Borderlands 2 and I shouldn’t have gotten along. It’s an first-person shooter, and a fairly aggressive one at that. It strongly suggests the addition of teammates. It’s tiredly open-world. It contains only limited role-playing elements. There are no difficulty options. Its story seemed to require prerequisite knowledge from the first game.
Well, what’s that they say about not judging a book by its cover?
Turns out that I had Borderlands 2 all wrong.
Set on a planet called Pandora, Borderlands 2 takes place five years after the events of the original Borderlands. In it, you are tasked with playing as one of four vault hunters, who roughly translate into the tropes of soldier, tank, mage, and ninja, in order to seek out Pandora’s hidden vault and take down its iron-handed ruler, Handsome Jack. Helping you along the way are the four vault hunters from the first game – Lilith, Brick, Mordecai, and Roland – who provide moral and, at times, physical support. You progress through the game by completing main story quests, which are accompanied by a plethora of side quests. Together they provide experience points and droves of loot, boost your stats, and give you the opportunity to explore the various lands of Pandora, which are undoubtedly gorgeous in cel-shaded glory that borders on manic and psychedelic in some regions.
I went into Borderlands 2 mostly sight unseen, having only read various blog posts and reviews about the game when it first came out. Its visuals were inescapable for a time, so I at least knew what the game looked like, if nothing else. Despite having obtained two copies of the game – one through Steam and one for the Xbox 360 – it took me awhile to build up the courage to tackle it head on. Upon starting the game a few months ago, I had only just recaptured my first-person-perspective legs thanks to Bioshock. And honestly, my last first-person shooter was…DOOM 2? (Wow, really? I guess Bioshock kind of counts as a shooter…kind of.) So yeah, I was trepidatious. But even though taking that first step was difficult, and it took me several hours of tinkering within the game’s first area to really become comfortable with what I had to do to progress, I was nonetheless rewarded with an amazingly appealing and addictive experience.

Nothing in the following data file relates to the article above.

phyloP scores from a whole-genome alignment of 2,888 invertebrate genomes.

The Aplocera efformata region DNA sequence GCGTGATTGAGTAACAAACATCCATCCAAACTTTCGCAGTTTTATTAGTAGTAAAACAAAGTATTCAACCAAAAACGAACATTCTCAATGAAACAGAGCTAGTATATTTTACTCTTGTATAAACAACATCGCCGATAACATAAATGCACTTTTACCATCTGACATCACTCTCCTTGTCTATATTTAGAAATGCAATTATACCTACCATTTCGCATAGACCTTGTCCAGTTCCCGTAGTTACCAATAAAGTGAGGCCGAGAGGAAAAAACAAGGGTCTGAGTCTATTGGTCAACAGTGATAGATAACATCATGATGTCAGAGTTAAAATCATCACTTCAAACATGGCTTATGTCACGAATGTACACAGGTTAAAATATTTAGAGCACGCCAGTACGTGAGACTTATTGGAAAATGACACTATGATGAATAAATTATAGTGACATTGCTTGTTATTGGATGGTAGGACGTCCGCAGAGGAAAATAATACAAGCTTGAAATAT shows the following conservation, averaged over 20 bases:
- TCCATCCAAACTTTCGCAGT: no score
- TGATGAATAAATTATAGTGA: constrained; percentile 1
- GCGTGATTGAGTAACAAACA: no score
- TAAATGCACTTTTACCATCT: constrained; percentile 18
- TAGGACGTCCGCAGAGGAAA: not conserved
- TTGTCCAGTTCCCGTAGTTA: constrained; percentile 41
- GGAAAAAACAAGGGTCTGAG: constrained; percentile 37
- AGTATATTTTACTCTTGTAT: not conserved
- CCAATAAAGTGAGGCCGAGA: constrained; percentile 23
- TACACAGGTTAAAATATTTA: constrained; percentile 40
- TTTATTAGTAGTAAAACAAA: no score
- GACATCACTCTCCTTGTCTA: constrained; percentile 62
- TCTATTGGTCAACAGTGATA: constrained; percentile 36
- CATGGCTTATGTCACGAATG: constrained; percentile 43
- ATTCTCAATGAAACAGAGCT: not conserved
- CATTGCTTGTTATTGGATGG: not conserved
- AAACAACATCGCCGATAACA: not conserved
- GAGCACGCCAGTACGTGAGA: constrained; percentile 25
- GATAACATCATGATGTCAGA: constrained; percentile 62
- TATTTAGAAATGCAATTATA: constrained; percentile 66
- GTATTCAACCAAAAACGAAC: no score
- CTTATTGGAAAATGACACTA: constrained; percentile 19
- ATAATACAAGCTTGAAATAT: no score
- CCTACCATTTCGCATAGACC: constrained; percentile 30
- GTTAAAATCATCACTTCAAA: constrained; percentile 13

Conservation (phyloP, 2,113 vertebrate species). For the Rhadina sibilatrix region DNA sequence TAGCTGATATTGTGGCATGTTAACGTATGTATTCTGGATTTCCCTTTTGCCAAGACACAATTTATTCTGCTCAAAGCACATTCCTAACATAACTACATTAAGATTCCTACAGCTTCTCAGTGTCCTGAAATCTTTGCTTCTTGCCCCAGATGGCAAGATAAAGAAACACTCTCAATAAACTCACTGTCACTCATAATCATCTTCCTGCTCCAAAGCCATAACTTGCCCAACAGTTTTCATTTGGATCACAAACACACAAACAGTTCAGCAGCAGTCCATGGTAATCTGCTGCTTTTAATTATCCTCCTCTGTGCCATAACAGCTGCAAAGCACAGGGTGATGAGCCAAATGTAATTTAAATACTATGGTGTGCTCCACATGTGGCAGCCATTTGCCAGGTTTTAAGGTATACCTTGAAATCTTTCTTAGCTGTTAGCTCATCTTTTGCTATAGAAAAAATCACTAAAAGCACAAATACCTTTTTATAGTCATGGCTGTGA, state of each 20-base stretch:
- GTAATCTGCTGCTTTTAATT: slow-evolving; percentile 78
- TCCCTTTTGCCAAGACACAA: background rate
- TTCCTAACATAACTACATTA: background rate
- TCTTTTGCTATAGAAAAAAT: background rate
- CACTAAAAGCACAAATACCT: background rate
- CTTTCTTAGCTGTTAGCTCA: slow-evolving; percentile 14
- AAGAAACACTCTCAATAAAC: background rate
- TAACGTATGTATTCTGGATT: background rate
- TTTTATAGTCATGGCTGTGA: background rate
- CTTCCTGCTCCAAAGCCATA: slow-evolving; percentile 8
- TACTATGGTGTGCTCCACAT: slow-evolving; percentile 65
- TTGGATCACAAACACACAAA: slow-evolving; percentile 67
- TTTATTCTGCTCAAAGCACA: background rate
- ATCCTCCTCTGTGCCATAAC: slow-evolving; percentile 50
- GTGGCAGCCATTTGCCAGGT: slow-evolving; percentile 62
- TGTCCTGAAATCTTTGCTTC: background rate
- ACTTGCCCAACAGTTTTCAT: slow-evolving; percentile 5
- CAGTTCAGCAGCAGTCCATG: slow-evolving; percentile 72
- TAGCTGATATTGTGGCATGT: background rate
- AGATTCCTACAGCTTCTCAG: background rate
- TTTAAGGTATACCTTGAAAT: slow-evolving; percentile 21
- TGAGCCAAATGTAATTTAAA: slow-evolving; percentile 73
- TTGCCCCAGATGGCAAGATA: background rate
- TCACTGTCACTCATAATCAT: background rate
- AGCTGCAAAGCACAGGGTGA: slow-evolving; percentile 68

Off the bat, the game asks you to choose a character. I’d be embarrassed to say how long it took me before I settled on Zer0, the assassin (i.e. ninja). I spent far too long fixated on the fact that I felt like I should simply choose the soldier, Axton, because he would likely offer the most straightforward gameplay, skill tree, and so on. Both Maya, the siren, and Salvador, the gunzerker, were interesting choices as well. But when given the choice, I hardly ever start a new game playing as a mage-types or tanks, only because I usually need to get a decent lay-of-the-land with a simpler character first before choosing to either be more or less subtle in combat. If one thing steered me in the direction of Zer0, it was one word: sniper.
With my character chosen, I was then surprised to find that there were no difficulty options. Yes, poor lil ol’ me has become quite used to building up my stamina with a game by playing through it progressively on harder and harder difficulties. But Borderlands 2 would have none of that. Much like in some sort of old school RPG, everyone starts out on equal footing at the bottom. As your level rises, so to do the levels of your enemies. And in that similar vein, XP becomes more difficult to accrue as you level up. It had indeed been quite awhile since I had played a game that remained quite firmly rooted in ye old games of yore. (Like, DOOM 2, in fact.)
Then there was the whole question of teammates. I played the game on the Xbox 360, and from the moment I chose my character, the game constantly invited me to add “others,” up to three other players through Xbox Live’s online multiplayer system. When I settled on Zer0, part of me assumed that the other three vault hunters would appear alongside, but…nope. If I didn’t have a team, then I was to go it alone. As if I wasn’t nervous enough already.